Behind the hype: Weight loss diets - NPA162
The two-page Behind the Hype information sheets contain evidence-based advice to help you provide clear consistent information to consumers. Many of the latest diet trends promise fast and easy weight loss. This information sheet provides a list of "red-flag" diet characteristics to avoid and gives evidence-based advice on what to tell people wanting to lose weight.
The full resource:
Behind the hype: Weight loss diets
In a nutshell
There is no magic bullet for weight loss or maintenance. If a weight loss diet sounds too good to be true, it probably is.
The key to successful weight loss and weight management is gradual and permanent changes to eating, drinking and physical activity.
Encourage people to build more physical activity into their day, eat a variety of healthy food every day and follow the Eating and Activity Guidelines for New Zealand Adults.
Why are some weight loss diets not recommended?
Many diets promise rapid weight loss and appeal as a quick fix. However, they deprive people of essential nutrients, are not sustainable and can compromise long-term health. These types of weight-loss diets may also confuse people by discrediting sensible weight loss methods.
The reason most weight loss diets fail is that they are difficult to maintain long-term and people easily slip back into old habits. Unfortunately, there is no magic bullet for weight loss or maintenance. The key to successful weight management is gradual and permanent changes to eating, drinking and activity habits that can be maintained as part of daily living.
Which diets are less likely to be successful?
Diets featuring any of the following are not likely to deliver permanent weight loss unless they are able to be maintained on a long-term basis and meet the nutritional needs of the individual. Side effects can include dehydration, weakness and fatigue, nausea, headaches and constipation.
- The diet severely restricts energy and promises quick results. Our bodies are not designed to lose weight quickly, so any rapid weight loss is mostly water loss, which is replaced as soon as normal eating resumes.
- The diet excludes or bans particular foods, entire food groups or key nutrients (such as grains, dairy, fruit, fat or carbohydrates). Diets that severely restrict certain foods, entire food groups or key nutrients may mean people miss out on essential vitamins and minerals. It is unclear if these diets are safe long-term or if they increase the risk of other diseases.*
- The diet credits a particular food, or combination of foods, with ‘magic’ or ‘super’ properties. No one food is a miracle food and there is no scientific evidence that combining certain foods causes weight loss. Limiting some foods may mean missing out on essential nutrients.
- The diet uses scientific jargon, often described as ‘new’ or ‘ground-breaking’ research. Many diets use so-called ‘science’ to back-up their claims. These claims are often presented by a “doctor” (what kind of doctor is often omitted), person of authority or celebrity. It sounds convincing but, on closer inspection, the evidence is flawed and the sources unreliable.
- The diet promotes or sells a product, such as meal replacement drinks, food bars, pills or powders. Some of these products claim to suppress appetite, speed up metabolism, or block the absorption of fats or carbohydrates. These products are usually expensive and have no reliable scientific evidence that they work.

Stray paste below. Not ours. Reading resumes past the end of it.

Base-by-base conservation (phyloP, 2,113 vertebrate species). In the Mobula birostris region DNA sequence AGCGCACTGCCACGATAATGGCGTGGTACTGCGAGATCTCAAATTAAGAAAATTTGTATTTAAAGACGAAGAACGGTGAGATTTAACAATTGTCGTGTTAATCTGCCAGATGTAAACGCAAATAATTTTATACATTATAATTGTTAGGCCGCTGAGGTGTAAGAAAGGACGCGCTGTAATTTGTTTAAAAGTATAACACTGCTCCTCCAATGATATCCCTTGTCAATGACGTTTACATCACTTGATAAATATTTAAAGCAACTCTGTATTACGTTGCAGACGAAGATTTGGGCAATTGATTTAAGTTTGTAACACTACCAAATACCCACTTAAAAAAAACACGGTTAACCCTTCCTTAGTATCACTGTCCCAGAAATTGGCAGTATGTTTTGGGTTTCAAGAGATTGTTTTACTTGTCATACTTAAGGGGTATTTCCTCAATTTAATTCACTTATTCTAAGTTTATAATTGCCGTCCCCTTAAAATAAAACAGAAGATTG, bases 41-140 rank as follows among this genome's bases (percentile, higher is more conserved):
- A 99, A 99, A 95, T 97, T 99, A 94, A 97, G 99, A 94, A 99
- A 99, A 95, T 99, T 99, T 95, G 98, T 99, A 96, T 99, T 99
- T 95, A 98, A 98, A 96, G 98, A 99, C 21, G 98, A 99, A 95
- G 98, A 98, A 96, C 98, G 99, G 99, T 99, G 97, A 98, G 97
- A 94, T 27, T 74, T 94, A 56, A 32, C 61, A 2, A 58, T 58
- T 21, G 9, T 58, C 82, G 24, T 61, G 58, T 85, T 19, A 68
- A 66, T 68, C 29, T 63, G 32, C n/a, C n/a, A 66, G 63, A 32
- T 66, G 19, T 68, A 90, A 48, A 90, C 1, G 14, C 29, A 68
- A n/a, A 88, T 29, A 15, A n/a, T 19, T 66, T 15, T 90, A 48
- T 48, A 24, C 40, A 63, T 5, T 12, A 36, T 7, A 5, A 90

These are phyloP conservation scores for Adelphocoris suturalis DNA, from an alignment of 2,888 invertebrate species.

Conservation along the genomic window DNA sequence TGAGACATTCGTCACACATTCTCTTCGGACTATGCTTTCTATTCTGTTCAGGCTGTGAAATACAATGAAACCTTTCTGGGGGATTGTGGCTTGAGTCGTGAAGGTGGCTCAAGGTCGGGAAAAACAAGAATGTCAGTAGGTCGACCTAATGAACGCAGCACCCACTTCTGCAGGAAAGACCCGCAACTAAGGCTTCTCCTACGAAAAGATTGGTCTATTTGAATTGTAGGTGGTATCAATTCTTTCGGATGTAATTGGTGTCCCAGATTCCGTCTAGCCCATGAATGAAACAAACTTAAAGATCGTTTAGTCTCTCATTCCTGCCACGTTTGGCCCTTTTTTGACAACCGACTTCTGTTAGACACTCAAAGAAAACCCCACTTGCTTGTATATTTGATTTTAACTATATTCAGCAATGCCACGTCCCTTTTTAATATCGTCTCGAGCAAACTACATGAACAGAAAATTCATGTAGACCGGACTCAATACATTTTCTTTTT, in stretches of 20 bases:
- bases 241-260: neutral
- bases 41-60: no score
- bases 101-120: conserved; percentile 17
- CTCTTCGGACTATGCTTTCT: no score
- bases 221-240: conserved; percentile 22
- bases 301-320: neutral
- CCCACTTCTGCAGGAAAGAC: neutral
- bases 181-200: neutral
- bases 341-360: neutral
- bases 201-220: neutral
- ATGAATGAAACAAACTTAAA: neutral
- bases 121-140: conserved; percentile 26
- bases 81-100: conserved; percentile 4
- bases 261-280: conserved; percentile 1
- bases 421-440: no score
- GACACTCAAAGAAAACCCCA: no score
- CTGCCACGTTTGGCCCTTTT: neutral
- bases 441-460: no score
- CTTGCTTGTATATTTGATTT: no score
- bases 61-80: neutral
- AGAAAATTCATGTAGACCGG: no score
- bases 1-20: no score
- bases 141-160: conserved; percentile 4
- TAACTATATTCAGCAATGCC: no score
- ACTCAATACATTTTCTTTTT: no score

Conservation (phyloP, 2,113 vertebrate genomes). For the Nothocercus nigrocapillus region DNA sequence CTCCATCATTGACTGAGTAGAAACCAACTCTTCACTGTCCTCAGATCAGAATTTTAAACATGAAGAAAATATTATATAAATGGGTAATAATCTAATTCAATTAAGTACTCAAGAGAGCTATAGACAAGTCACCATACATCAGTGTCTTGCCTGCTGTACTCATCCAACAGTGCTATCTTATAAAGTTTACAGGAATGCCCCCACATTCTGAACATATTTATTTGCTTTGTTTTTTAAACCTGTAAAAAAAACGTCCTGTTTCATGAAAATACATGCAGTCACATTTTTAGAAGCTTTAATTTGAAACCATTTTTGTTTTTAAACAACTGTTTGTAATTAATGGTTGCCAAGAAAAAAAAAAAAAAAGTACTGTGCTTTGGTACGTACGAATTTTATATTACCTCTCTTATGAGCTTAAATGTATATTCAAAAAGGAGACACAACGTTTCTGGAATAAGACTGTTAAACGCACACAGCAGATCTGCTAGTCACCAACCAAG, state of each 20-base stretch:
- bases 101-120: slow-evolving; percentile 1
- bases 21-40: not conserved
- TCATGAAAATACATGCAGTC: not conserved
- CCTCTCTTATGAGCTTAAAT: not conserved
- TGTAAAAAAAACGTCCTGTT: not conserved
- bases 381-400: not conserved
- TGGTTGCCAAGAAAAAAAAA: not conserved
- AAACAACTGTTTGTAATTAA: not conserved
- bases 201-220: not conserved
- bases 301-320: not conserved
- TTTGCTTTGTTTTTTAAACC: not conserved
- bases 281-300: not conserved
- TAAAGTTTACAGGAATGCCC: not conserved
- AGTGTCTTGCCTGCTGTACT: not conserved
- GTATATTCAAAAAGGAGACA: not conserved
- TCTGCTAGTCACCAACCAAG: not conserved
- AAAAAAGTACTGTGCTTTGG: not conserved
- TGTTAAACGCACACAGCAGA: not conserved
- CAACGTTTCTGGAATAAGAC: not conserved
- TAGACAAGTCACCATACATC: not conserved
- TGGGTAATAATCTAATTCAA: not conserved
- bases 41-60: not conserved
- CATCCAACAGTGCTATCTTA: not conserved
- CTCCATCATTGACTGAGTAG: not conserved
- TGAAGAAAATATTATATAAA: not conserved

- The promoters make claims that sound too good to be true, such as ‘eat lots of high-fat foods and lose weight,’ or ‘lose weight while sleeping,’ or ‘lose more than a kilo a day’. If the claim sounds too good to be true, it usually is.
- The diet is recommended as a short-term solution, with promoters telling people to follow it for a specific number of days, weeks or months. Like the weight loss, the associated health benefits are likely to be temporary.
*Note that some people have allergies to gluten and/or dairy.
Best ways to lose weight – what should you tell people?
Encourage people to make permanent lifestyle changes. These can be small changes to start with.
Help people set realistic goals for eating, drinking and physical activity.
Emphasise the health benefits (both physical and mental) of healthy eating and being more active.
Adding physical activity to daily lifestyle can increase weight loss and enhance weight maintenance.
Recognise that maintaining current weight (ie, not gaining weight) has benefits too and that significant health improvements can be achieved with even a 5 to 10% decrease in body weight.
Encourage people to eat a variety of healthy food every day, and follow the Eating and Activity Guidelines for New Zealand Adults.
Encourage people to build more activity into every day, and help them view movement as an opportunity, not an inconvenience. For weight loss, 300 minutes of moderate intensity physical activity is recommended per week. This equates to 60 minutes daily at least five days a week.
Weight loss diets are not usually recommended for children and pregnant women except under medical supervision.
Eating and Activity Guidelines for New Zealand Adults: health.govt.nz/our-work/eating-and-activity-guidelines
Eating and Activity Guidelines for New Zealand Adults: Topical Questions and Answers: health.govt.nz/system/files/documents/publications/ eag-topical-qa.pdf
Resources on eating and activity for the public: health.govt.nz/our-work/eating-and-activity-guidelines/resources-eating-and-activity-public
Weight management section of Health Improvement and Innovation Resource Centre website: weightmanagement.hiirc.org.nz/
Food and Nutrition Guidelines for Healthy Children and Young People (Aged 2–18 years): A background paper: health.govt.nz/publication/ food-and-nutrition-guidelines-healthy-children-and-young-people-aged-2-18-years-background-paper
This resource is for digital download only.